In January 2014, two Tennessee police officers set a dog on an unhoused man — he was suspected of stealing electronics — as he sat on the ground, his hands raised in surrender. In January 2017, North Dakota police officers fired beanbag rounds at a peaceful Native American protester who was shielding women and elders in the crowd, hitting him in the face and causing permanent damage to his senses of sight, hearing and smell. And in February 2016, Veterans Affairs security guards choked a 70-year-old veteran and slammed him to the ground because he had placed his identification card in a plastic bin with his other personal belongings, rather than handing it directly to the officers.
Every one of these officers was sued for civil rights violations, and every one of them got off, all because the Supreme Court has severely restricted the right to seek redress in federal courts when government officials violate the Constitution.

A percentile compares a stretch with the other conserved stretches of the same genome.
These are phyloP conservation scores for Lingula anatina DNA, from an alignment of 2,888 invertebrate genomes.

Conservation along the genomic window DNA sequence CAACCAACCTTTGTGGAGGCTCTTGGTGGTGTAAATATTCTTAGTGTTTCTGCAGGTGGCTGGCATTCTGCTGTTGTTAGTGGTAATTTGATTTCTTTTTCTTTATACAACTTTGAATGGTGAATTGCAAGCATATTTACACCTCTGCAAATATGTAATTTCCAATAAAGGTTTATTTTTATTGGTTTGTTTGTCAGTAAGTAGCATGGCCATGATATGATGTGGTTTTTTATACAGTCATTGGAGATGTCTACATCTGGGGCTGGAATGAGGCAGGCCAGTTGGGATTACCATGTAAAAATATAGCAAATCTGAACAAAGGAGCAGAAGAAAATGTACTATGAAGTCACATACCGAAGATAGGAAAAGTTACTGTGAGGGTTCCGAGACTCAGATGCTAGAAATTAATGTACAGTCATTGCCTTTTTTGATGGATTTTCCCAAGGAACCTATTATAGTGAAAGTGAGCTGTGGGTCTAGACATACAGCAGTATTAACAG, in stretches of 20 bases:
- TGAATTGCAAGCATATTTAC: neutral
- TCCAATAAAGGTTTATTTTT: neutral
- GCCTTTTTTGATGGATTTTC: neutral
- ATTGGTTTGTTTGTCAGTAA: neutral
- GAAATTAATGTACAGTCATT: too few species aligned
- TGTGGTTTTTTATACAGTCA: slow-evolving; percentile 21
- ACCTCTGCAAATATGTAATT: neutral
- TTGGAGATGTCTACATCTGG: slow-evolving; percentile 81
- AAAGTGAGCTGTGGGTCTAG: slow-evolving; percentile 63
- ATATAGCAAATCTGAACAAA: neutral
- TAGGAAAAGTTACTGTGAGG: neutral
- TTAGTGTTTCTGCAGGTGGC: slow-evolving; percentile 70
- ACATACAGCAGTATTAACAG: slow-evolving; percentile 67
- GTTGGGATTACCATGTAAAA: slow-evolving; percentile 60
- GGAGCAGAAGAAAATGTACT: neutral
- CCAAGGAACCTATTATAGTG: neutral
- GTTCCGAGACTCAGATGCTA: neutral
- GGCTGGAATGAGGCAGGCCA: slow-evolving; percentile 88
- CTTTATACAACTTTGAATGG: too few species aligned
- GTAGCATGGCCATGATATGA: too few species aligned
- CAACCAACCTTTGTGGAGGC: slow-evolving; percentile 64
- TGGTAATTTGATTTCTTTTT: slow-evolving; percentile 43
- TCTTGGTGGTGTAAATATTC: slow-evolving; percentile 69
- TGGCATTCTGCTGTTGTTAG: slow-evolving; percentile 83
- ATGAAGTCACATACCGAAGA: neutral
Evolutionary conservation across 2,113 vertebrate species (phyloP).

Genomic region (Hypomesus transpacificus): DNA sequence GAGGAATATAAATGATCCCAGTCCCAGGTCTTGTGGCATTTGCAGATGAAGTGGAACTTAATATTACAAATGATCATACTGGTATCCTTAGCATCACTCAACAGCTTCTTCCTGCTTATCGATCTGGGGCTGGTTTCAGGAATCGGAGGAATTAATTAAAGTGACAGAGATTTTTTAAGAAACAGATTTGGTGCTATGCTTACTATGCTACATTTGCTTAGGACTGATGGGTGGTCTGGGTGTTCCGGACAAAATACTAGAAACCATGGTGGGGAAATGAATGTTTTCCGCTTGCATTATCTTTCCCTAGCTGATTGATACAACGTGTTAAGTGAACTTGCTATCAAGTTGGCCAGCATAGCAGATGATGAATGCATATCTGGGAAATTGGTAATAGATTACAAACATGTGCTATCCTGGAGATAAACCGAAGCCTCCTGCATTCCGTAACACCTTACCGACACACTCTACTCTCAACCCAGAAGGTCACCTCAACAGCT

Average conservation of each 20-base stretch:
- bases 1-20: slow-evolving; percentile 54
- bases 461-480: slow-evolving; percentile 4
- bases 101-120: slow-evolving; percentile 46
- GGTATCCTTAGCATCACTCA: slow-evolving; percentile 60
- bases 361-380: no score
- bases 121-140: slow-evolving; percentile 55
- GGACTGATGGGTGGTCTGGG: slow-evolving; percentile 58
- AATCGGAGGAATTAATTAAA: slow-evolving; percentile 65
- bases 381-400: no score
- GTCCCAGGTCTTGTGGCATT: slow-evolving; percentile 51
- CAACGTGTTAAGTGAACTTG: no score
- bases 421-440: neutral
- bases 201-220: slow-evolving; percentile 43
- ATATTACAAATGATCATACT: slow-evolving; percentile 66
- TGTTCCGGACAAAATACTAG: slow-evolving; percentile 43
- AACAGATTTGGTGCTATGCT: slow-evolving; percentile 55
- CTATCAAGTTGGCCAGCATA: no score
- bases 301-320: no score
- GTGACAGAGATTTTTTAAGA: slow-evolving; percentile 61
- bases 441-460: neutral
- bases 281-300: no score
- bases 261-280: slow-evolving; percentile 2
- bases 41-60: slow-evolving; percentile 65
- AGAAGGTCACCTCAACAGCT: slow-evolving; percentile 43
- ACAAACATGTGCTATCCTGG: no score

As a new book by University of Chicago law professor Aziz Z. Huq explains, this crackdown on constitutional remedies didn’t happen overnight — the court implemented it gradually and with little notice, erecting one legal barrier at a time. And since denying people access to federal courts doesn’t garner the same attention as when the court explicitly narrows the constitutional right at issue in a case, the crackdown has gone largely unnoticed.
Read more at The Washington Post